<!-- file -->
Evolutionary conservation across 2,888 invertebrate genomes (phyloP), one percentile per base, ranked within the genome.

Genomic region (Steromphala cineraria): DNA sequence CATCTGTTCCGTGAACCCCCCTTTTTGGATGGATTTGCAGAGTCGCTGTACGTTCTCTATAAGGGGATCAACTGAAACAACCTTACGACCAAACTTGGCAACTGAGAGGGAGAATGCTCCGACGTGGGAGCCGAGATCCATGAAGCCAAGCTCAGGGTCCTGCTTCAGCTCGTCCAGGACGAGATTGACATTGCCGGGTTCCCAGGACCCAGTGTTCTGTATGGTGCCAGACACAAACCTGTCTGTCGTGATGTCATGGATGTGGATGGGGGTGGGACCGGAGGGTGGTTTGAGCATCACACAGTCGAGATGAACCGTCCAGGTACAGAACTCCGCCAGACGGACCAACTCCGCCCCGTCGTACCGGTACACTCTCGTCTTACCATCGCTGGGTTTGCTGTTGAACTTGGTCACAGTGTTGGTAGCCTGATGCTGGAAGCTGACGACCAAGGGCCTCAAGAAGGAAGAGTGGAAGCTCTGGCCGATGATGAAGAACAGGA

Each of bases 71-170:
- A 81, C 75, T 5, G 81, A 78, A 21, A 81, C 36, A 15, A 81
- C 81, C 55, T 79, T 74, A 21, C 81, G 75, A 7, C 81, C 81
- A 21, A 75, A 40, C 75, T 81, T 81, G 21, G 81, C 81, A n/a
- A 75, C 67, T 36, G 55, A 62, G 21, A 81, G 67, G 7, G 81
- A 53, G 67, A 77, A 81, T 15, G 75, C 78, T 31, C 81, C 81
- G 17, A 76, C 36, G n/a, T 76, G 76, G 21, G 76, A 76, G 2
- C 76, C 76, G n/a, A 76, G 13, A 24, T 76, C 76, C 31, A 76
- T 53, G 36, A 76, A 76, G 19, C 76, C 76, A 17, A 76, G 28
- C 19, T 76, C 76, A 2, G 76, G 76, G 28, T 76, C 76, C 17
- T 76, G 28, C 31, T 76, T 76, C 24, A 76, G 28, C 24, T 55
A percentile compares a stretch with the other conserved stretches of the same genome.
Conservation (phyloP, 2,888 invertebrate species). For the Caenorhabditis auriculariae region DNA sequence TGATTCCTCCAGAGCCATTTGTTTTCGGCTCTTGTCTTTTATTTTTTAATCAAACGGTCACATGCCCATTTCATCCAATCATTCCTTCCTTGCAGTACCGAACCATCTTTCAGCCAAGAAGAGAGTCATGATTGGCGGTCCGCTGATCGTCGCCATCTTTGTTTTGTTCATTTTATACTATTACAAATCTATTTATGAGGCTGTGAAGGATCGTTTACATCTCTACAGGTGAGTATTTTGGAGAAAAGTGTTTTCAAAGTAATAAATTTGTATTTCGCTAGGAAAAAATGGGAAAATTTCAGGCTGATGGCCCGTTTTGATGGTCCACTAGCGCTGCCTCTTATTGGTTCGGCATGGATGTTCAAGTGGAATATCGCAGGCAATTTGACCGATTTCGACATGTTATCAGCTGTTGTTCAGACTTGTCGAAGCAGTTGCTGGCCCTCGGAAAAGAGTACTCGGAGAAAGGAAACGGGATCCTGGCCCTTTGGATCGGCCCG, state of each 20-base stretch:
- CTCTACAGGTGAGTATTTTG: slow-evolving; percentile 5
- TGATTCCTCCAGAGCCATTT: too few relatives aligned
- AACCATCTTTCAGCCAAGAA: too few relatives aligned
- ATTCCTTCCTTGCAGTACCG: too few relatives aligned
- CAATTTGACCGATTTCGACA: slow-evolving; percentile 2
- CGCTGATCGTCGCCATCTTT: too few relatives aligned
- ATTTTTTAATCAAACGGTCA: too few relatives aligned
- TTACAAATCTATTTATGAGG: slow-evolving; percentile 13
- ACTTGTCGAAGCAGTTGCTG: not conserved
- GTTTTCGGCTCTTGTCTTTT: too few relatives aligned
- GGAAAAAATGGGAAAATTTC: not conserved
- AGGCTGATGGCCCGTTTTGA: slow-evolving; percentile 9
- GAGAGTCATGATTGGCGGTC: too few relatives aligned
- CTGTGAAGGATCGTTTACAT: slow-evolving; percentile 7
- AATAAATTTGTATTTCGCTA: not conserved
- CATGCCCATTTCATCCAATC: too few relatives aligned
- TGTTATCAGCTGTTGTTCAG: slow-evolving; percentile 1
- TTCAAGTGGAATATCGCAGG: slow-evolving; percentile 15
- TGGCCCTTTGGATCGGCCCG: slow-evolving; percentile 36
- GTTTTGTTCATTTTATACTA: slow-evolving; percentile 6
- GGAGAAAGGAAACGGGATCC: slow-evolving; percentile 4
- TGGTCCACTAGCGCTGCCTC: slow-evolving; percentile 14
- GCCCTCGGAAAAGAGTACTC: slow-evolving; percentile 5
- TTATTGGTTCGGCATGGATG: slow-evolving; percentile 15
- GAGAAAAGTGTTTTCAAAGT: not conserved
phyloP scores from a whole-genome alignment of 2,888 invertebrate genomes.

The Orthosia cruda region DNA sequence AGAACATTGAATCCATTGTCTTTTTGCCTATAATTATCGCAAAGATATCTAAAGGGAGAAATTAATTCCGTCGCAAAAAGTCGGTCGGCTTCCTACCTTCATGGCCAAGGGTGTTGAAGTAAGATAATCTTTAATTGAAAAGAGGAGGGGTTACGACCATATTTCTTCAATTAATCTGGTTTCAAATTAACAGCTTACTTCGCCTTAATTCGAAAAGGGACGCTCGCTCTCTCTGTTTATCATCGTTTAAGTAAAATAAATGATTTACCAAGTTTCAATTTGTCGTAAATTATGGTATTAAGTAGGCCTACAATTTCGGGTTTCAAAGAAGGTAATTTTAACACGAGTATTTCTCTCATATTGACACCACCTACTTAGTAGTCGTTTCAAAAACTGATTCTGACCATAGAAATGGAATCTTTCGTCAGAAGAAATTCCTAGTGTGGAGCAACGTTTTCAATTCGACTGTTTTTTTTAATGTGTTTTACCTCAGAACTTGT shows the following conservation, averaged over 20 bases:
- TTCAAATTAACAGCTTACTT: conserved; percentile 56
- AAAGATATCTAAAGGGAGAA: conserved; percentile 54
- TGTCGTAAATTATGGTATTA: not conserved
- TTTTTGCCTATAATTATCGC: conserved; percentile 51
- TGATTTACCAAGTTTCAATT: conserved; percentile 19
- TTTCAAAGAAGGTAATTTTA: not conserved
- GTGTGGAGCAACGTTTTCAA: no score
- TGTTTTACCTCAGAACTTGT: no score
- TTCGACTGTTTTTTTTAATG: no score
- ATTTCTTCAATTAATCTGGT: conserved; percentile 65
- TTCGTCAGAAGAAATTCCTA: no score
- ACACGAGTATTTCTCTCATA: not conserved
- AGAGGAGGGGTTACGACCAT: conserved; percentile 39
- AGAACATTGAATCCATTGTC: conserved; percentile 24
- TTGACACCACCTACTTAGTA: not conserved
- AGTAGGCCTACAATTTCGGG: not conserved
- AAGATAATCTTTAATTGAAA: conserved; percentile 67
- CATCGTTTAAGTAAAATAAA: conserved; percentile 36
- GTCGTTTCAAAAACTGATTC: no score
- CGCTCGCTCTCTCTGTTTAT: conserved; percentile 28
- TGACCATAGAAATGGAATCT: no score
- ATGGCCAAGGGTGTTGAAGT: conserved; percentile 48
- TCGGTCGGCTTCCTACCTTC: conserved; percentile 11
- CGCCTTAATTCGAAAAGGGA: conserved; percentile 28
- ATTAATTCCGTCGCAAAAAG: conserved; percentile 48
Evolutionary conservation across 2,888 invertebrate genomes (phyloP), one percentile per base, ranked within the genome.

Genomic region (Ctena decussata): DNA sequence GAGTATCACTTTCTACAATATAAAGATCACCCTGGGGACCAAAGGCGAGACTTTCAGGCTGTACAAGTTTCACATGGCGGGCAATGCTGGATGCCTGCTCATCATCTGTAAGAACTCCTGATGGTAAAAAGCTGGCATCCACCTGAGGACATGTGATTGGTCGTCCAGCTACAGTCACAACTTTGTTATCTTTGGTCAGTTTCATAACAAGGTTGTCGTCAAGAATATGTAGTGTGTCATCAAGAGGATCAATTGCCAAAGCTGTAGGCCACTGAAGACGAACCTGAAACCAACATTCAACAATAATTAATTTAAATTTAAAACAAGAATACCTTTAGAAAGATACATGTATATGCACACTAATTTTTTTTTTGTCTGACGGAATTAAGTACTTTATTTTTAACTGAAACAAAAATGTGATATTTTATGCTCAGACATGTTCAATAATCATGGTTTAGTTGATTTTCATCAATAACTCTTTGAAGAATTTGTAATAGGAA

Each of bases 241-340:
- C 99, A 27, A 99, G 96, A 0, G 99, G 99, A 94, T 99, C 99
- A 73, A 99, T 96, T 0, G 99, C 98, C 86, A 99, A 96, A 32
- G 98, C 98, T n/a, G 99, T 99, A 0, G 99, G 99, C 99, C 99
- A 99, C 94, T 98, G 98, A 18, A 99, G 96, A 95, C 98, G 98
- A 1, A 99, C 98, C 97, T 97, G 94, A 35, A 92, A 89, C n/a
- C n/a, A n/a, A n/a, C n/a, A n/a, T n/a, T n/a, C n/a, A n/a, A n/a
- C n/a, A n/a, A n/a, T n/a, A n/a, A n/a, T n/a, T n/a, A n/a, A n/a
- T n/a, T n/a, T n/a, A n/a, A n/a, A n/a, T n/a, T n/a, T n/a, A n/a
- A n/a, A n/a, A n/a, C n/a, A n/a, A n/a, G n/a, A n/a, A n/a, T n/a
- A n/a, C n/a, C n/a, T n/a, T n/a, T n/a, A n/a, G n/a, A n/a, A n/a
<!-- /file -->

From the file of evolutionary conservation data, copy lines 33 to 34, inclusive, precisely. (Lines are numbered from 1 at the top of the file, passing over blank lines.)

- TTCAAGTGGAATATCGCAGG: slow-evolving; percentile 15
- TGGCCCTTTGGATCGGCCCG: slow-evolving; percentile 36